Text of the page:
Alice in Wonderland: The Set Design
When we entered the room I could immediately tell I had made a mistake. The room visually looked quite tired and rough around the edges. The lighting was dim, the door didn’t close behind us, and we could very loudly hear what was going on in the rest of the place. Not to mention, the objects and decor around the room were fairly damaged too.
I think wear and tear in an escape room is understandable,and not everyone has the space or budget to be truly transformative, but there was something about Alice in Wonderland that felt a little too worn down, and particularly disappointing for the price (which was about £30 per player). To make things even worse, a couple of people actually barged into the room halfway through. We presume they were there to see what work needed doing as they were noting things down, but the whole thing felt quite weird and unprofessional.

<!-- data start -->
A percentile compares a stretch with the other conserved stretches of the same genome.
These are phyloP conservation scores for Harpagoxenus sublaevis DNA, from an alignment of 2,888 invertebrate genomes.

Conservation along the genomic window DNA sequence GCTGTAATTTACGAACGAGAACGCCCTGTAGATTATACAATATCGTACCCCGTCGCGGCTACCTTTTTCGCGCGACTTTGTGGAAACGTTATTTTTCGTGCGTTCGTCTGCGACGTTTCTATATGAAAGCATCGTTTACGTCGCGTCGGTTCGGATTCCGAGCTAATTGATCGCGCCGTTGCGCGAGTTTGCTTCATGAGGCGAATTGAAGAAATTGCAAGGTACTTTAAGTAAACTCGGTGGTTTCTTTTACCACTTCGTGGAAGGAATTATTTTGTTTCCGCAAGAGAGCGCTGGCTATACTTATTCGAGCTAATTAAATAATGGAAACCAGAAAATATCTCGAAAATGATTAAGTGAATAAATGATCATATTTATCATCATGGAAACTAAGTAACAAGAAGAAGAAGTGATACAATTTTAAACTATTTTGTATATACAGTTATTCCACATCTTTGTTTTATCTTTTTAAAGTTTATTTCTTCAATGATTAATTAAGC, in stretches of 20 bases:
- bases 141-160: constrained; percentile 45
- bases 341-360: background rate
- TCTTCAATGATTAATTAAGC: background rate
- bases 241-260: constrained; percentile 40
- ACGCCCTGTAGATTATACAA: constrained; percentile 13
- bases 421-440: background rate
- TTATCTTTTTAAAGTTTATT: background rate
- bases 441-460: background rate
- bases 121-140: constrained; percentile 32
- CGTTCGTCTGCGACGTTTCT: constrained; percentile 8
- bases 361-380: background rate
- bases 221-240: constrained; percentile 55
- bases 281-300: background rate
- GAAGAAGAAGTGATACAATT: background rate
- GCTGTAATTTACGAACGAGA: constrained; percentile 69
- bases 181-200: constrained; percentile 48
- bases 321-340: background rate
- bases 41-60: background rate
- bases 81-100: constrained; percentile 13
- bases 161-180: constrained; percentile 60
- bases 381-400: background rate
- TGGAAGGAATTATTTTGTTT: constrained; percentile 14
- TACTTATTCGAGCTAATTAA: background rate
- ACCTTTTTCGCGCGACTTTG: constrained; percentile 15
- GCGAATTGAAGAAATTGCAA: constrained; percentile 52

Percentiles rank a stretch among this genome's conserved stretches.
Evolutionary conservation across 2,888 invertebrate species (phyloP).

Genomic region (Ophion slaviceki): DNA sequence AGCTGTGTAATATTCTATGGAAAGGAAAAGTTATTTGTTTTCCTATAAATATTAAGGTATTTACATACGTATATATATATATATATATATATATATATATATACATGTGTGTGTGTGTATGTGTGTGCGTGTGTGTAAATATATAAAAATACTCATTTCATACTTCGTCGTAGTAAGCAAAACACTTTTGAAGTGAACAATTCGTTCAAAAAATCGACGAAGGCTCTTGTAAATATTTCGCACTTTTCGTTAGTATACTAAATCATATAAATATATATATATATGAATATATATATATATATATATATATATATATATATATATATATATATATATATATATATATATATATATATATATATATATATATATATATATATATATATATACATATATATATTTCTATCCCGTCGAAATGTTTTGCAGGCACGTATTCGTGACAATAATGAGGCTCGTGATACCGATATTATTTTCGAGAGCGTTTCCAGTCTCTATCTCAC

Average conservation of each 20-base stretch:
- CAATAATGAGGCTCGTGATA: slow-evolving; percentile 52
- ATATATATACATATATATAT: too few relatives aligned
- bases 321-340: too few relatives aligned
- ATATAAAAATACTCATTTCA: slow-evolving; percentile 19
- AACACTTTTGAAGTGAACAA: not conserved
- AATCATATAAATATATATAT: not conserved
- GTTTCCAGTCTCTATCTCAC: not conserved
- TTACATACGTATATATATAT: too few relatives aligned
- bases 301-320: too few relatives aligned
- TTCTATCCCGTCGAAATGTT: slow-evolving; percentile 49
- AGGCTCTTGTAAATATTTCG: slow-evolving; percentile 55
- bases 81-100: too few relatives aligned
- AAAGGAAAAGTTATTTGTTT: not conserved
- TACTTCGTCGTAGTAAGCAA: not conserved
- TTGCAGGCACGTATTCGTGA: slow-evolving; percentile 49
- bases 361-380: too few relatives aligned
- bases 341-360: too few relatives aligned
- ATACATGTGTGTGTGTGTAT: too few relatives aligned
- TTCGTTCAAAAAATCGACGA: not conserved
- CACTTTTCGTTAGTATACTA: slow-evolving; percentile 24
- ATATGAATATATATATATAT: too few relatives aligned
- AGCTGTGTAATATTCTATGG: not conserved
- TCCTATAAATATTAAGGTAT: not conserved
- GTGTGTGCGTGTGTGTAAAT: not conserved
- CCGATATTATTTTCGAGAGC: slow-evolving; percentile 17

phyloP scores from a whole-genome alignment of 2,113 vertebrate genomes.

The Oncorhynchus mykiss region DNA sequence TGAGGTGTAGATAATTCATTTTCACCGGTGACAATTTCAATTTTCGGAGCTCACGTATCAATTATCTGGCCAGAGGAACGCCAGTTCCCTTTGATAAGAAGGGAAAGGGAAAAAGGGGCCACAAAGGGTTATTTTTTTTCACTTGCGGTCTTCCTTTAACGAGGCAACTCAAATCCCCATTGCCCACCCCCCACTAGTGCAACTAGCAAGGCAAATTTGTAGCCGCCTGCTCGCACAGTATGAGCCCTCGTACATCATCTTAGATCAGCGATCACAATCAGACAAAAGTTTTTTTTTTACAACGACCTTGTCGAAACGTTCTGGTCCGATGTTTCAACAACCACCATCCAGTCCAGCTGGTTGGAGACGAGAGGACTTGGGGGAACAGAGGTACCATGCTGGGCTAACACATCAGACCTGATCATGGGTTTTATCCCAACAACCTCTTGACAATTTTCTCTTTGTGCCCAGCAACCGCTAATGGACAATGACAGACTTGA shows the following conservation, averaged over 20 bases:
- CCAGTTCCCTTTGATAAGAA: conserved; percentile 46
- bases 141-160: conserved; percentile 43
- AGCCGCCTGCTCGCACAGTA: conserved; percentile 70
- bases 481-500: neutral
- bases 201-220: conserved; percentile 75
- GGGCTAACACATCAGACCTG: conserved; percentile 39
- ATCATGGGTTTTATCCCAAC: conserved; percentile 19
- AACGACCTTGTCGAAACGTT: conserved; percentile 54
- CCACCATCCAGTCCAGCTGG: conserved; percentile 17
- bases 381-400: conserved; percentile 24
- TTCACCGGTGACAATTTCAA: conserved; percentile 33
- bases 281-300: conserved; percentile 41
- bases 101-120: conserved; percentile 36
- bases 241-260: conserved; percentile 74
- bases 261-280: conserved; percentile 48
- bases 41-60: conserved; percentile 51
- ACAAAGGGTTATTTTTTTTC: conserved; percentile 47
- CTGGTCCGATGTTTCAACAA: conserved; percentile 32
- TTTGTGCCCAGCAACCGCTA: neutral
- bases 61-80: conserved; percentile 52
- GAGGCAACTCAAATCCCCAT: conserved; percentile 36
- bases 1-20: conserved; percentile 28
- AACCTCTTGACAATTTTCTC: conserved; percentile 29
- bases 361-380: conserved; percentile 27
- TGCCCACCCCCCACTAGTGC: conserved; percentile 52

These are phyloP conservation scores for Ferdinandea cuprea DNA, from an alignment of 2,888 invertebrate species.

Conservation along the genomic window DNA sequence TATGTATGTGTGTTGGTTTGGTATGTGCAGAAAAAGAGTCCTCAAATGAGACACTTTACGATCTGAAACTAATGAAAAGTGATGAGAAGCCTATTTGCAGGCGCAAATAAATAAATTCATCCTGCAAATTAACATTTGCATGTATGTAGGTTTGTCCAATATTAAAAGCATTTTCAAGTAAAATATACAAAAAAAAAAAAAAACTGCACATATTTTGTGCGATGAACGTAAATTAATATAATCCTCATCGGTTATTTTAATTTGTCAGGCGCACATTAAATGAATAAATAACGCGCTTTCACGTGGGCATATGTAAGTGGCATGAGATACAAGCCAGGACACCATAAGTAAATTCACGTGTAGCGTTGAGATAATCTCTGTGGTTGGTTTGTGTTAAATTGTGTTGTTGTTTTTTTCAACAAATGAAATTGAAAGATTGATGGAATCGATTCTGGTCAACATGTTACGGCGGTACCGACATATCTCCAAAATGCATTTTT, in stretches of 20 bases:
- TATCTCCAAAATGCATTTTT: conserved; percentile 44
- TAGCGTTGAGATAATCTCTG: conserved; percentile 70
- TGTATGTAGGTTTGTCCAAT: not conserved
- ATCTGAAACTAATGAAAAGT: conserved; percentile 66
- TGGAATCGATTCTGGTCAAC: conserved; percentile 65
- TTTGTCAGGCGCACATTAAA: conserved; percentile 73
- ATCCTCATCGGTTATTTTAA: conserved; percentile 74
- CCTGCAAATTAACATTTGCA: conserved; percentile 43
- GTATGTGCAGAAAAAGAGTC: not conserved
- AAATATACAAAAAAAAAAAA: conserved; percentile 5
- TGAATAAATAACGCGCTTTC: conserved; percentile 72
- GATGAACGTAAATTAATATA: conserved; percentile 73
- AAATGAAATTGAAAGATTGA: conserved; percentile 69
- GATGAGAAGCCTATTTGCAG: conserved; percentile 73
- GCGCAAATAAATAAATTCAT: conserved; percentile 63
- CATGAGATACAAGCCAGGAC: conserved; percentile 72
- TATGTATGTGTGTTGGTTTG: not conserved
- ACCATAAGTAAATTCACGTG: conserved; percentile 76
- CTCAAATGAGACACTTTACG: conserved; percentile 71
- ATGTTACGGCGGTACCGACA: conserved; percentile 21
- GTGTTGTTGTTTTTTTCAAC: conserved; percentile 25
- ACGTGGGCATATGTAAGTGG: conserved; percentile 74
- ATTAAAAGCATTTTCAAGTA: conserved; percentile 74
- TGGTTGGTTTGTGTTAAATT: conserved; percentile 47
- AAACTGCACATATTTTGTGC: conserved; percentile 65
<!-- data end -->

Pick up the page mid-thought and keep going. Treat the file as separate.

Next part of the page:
Curiouser and Curiouser Puzzles
I was determined to make the most of it (a.k.a I’m too stubborn to admit I had made a mistake), so we persevered. However, it’s clear right from the first puzzle that we were in trouble. We knew what we had to do to ‘decode’ the puzzle, but the ‘solution’ barely made sense. We managed to vaguely figure out what we had to do but in doing so found that this became a common theme throughout the room. The clues barely making sense, the puzzles with no links between them, and little to no logic underpinning the gameplay flow.